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Read an extract from ‘Take Charge’ by Nyimpini Mabunda

25 May 2022 - 12:08
'Take Charge' is your toolkit to take it to the top.
'Take Charge' is your toolkit to take it to the top.
Image: Supplied

About the book

“I believe there are many potential senior leaders out there who simply lack the self-belief and toolkit to begin their own journey to the top. There are, as they say, many ways to skin a cat.”

Join Nyimpini Mabunda on his journey from his childhood in an apartheid-era homeland to the CEO’s office at one of the world’s leading businesses.

In a career spanning Procter & Gamble, Nando’s, Diageo and Vodacom in SA, the UK and Uganda, Mabunda actively sets out to always improve his business acumen and leadership skills.

Constantly in learning mode and infused with positive energy, Mabunda’s path offers insightful lessons and practical advice for anyone who wants to succeed in their career, build and lead a business.

This is your toolkit to take you the top.

Extract:

Looking back at growing up in Rolle, with no running water or electricity, and studying at Daniye, with no actual classrooms, under teachers who were trying their best, I think the lesson I was really learning was that allowing an underprivileged upbringing to affect our confidence in our ability to compete is a mistake.

Kenyan athletes without fancy sports shoes, professional trainers or advanced facilities frequently beat the rest of the world’s runners. From this it is important to learn that, as difficult as our circumstances may be, we cannot use that to justify lagging.

Today my children are very privileged, able to attend some of the finest private schools in South Africa. Again, to illustrate the point, there is a school in the Vembe district of Limpopo — a public school with very basic facilities and no school fees — which is consistently one of the top schools in the country, based on matric results.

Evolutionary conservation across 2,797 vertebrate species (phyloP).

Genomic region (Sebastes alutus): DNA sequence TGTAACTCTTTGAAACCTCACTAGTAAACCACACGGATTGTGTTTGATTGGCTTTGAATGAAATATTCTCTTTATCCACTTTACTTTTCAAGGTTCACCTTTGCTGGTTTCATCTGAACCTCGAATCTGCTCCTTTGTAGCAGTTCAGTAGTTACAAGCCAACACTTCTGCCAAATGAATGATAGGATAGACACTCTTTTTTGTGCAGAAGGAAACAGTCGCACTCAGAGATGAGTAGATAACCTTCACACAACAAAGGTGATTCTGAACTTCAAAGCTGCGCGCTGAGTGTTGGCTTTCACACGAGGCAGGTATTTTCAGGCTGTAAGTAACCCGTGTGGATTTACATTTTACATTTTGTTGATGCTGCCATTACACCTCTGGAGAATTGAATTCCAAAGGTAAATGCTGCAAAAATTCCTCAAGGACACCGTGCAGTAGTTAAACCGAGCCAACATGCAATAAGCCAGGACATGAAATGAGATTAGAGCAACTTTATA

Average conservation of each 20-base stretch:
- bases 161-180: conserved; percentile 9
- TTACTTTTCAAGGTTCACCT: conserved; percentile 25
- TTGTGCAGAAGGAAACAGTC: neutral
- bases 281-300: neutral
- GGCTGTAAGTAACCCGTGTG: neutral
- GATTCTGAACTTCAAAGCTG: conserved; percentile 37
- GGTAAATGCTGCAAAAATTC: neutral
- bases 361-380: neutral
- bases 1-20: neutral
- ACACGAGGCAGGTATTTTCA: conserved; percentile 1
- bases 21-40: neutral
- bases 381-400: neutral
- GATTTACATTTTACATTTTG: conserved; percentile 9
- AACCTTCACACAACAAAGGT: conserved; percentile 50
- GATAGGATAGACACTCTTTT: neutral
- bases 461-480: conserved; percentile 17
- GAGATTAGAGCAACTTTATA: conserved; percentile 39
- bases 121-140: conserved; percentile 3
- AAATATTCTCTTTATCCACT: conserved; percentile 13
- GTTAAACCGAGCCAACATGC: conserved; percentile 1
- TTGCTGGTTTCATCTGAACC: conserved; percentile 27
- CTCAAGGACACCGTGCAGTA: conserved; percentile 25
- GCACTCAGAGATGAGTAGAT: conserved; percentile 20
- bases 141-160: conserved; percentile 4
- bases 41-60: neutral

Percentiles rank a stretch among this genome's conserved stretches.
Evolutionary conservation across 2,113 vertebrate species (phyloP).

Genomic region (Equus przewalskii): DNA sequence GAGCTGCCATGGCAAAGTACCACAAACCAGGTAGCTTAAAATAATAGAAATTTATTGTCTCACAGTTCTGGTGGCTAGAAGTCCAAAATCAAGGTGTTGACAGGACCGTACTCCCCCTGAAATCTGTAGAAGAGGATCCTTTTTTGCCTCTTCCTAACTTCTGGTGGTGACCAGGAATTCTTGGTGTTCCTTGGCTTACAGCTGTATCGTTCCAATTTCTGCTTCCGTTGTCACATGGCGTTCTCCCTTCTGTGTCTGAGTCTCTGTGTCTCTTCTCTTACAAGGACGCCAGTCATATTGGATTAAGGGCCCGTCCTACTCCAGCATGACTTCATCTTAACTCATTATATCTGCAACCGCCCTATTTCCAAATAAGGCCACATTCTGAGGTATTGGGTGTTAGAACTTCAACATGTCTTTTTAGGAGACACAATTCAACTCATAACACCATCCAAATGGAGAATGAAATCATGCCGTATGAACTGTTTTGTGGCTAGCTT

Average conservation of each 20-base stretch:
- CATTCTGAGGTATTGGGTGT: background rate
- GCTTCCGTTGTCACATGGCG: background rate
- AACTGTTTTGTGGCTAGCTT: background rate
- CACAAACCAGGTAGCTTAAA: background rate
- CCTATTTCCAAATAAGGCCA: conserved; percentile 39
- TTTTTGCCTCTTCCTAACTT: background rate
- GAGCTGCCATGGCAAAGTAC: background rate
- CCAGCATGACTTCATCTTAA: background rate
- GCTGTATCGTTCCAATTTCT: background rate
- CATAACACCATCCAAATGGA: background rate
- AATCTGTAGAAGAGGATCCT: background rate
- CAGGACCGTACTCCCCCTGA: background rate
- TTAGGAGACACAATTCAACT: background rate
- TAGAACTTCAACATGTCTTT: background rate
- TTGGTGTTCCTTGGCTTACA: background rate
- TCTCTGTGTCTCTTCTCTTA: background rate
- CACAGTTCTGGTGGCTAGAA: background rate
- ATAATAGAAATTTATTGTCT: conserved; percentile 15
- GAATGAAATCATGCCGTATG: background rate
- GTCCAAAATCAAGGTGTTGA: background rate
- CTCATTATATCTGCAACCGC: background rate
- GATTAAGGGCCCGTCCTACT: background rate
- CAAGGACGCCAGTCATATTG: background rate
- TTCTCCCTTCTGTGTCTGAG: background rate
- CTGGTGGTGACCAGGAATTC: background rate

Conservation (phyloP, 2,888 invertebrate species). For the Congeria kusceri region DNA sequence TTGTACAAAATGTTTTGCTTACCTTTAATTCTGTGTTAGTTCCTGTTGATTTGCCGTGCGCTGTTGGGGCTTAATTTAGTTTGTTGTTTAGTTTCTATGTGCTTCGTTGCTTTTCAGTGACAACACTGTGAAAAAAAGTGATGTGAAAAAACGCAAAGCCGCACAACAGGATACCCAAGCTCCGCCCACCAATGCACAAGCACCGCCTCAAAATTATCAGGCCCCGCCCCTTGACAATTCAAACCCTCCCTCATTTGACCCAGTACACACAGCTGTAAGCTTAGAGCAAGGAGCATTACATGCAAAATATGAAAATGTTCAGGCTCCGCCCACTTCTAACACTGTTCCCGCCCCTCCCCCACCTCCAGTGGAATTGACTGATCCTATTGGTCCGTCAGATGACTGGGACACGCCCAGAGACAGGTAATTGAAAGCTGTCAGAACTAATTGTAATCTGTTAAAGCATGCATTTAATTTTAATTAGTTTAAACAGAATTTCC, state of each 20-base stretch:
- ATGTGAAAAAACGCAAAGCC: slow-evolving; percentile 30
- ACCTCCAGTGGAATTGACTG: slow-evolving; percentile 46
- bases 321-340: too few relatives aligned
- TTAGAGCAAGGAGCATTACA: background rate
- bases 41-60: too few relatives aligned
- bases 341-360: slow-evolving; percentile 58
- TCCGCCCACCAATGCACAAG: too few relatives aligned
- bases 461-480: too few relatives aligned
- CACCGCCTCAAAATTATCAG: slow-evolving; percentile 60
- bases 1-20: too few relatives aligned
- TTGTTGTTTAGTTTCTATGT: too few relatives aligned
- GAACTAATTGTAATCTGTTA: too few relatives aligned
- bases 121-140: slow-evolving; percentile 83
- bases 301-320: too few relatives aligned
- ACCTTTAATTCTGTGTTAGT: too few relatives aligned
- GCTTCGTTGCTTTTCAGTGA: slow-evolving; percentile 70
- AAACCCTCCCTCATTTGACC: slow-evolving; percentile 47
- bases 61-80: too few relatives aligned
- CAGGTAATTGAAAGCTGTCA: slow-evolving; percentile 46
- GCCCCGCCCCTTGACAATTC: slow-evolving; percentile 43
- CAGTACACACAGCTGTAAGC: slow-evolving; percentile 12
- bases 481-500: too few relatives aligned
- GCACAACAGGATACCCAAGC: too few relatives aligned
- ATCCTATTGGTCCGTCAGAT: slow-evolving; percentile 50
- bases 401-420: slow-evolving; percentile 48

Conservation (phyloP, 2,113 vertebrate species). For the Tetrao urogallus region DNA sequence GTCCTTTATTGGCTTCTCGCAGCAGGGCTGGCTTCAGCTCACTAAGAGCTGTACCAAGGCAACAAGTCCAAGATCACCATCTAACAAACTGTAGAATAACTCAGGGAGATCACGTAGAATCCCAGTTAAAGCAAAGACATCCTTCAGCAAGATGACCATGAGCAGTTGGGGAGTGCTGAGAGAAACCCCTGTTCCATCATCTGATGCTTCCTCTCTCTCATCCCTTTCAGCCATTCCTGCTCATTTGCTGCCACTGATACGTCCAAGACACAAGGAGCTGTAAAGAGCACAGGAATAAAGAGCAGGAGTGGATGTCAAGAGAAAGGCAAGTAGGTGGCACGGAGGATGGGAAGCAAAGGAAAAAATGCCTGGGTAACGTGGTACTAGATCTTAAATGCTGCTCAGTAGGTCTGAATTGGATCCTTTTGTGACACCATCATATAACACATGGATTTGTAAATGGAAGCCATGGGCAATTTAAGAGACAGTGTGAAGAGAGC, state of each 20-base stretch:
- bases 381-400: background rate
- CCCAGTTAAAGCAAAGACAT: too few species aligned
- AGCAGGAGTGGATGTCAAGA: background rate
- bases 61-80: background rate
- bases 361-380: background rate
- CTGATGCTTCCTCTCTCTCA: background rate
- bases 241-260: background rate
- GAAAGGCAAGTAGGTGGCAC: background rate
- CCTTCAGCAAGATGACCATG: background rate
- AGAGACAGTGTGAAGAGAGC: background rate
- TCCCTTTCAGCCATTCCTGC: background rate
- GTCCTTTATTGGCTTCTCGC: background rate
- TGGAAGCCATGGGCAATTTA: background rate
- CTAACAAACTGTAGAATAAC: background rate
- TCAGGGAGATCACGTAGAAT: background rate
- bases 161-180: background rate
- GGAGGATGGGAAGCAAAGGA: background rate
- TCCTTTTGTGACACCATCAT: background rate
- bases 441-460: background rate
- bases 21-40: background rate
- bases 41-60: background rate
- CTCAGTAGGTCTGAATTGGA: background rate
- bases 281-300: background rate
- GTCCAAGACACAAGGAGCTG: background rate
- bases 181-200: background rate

I believe nobody should be intimidated by external factors or apparent limitations. We should give ourselves permission to compete despite an unequal footing.

That said, I was not at the bottom of the pyramid. The truth is I grew up relatively privileged in the context of the Bantustan. I was born to a mother who was a schoolteacher, earning a monthly income from the government. My father was also employed by the government as a health inspector, so he too was bringing home a monthly income.

Living in a household with educated parents who were not caught up in the migrant labour system afforded me a relatively normal life and the benefit of parental guidance. My privilege went beyond being a middle-class family in a homeland under apartheid — my parents decided to start a business. From 1978 they ran a retail outlet selling groceries and fast foods, and by 1988 the business had grown to include a hardware shop, a clothing shop and a butchery. Business was good and we were living well. The first 10 years of my life were incredibly inspirational as our family thrived along with the business.

I was comfortable, but I worked hard on a variety of fronts from a very young age. I worked as a shop assistant from when I was old enough, which is in keeping with the entrepreneurial tendency to maintain family oversight of the business. We siblings were allocated roles, like working the tills, as a form of financial control.

If we weren’t old enough to handle the till points, we’d be picking and replenishing stock at the counter service to ensure that daily stock counts balanced. By the age of 12 I was driving a Toyota Stout 4x4 to deliver building materials like cement, doors and window frames to customers. I didn’t have a licence, but that didn’t matter to anyone.

My dad had grown his work portfolio and became a homeland politician, elected as a MP for our region. He was also made speaker of the Cabinet, and in that role grew close to the Chief Minister of Gazankulu, Professor Hudson Ntsanwisi. The chief minister would come and visit our home in Rolle and spend hours with us, so we grew up knowing him as a family friend. I was inspired by this highly educated, charismatic leader, who was also accessible.